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Wilson County was home to me and my family. We spent most of our time here, going to school, working on the farm and experiencing the charms of what our environment provided.
When we traveled to see our relatives in Anson County, we saw different people, had different experiences and enjoyed different charms from another area of the state.
One experience we had in Anson County that we did not have at home was going to those country “sangings” as we called them and enjoying the music heritage of our father’s side of the family.
During the ‘50s and early ‘60s, we went to a number of these events. Sometimes when we arrived at our grandparents’ home, we would hear that there was going to be a “sanging” at a nearby school or church and that we could all haul off and go if we wanted to. We children always wanted to go on a Saturday night and hear some of our family members, as well as other people, sing gospel music and play all those country instruments: guitar, fiddle, mandolin, banjo and, of course, piano.
There were few solo acts; most acts were groups of two, three, four or more that divided up the parts, shared one microphone and sang their hearts out in front of a delighted audience. As they took their places on the stage, men, women and children took part in the fun and tried to outdo each other in glee and spirit.
Soprano, alto, tenor and bass voices sang in harmony and bounced off each other, filling up the space with song, rhythm and a little choreography as the tempo and volume were forever changing to share with the audience the spiritual ideas of the songs.
One memorable “sanging” that my family attended took place at Aquadale School, which was in Stanly County, adjacent to Anson County where our grandparents lived.
The school had it doors wide open on the summer evening. There was no air conditioning in schools back then, but we had not gone to be cool, but to be entertained by the music.
Most people dressed up in Sunday clothes for these special occasions.
One group after another took their places on the stage, sang their best songs and did justice to the gospel message of the evening.
All the music was live; there were no tapes or CDs, no bright lights or swirling smoke to distract from the efforts of the singers and instrumentalists. There was music, and that was enough.
We especially liked to hear a high tenor part from a man’s group and the incredibly low voice from a member of a women’s group. We were charmed by a man who could sing so high and a woman who could sing so low.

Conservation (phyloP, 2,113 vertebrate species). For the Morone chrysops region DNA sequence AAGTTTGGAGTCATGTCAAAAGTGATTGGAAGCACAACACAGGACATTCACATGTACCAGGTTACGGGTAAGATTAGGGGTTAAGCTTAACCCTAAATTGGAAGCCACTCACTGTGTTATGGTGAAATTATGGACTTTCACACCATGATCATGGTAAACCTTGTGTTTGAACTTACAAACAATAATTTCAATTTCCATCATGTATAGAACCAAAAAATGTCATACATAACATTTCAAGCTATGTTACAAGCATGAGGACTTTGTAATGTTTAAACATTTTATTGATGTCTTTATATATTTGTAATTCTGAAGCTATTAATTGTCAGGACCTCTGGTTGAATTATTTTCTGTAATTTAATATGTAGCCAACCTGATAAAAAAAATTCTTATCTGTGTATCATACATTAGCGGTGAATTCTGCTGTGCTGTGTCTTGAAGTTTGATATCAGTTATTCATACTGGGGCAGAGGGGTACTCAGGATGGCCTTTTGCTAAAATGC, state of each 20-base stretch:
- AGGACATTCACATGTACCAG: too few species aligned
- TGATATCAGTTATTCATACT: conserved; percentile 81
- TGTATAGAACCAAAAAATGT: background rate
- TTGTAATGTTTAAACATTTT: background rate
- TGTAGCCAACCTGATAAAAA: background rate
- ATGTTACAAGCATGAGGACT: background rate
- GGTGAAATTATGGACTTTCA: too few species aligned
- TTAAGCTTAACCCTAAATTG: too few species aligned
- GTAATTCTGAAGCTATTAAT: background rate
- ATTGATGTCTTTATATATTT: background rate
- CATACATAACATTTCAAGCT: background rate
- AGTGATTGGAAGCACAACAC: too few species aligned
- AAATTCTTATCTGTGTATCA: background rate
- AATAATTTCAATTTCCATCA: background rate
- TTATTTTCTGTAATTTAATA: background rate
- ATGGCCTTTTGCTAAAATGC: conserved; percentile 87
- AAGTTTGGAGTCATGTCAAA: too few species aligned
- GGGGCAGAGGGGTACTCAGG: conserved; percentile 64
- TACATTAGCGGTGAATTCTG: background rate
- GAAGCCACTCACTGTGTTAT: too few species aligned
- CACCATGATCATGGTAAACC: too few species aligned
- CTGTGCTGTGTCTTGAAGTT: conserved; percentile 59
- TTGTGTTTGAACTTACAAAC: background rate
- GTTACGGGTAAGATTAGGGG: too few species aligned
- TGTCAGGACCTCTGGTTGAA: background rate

We had a cousin who had a problem with stuttering, but when she got up to sing soprano with her father’s bass and her brother’s tenor, she stuttered nary a word, her words coming out with joy and clarity. We used to say that when our uncle delivered one of his characteristic “mean runs,” the earth shook.
We loved those country “sangings” when we were young. The musicians sang and played out of pure joy, and they expected no compensation. There might have been a love offering taken during those events, but we were told that the money was used to rent the venue, not to pay the musicians.
After the “sanging” was over, there was a lot of back-patting and handshaking going on as the musicians mingled with the crowd. There was nothing like the good, clean entertainment we experienced, and the songs, mean runs, instrumental expertise and gospel messages soared in our hearts as we left the school and made our way back to our grandparents’ home near midnight.
I am not sure whether they still have country “sangings” in that part of the state. If they do not, a little bit of country heritage has fallen by the wayside. And if they do, I want to go again.
But I know I would miss my deceased uncle who could make the earth shake with his bass voice and his incredible “mean runs.”
Sanda Baucom Hight is retired from Wilson County Schools after serving as an English teacher and is currently a substitute teacher in Wilson County. Her column focuses on the charms of home, school and country life.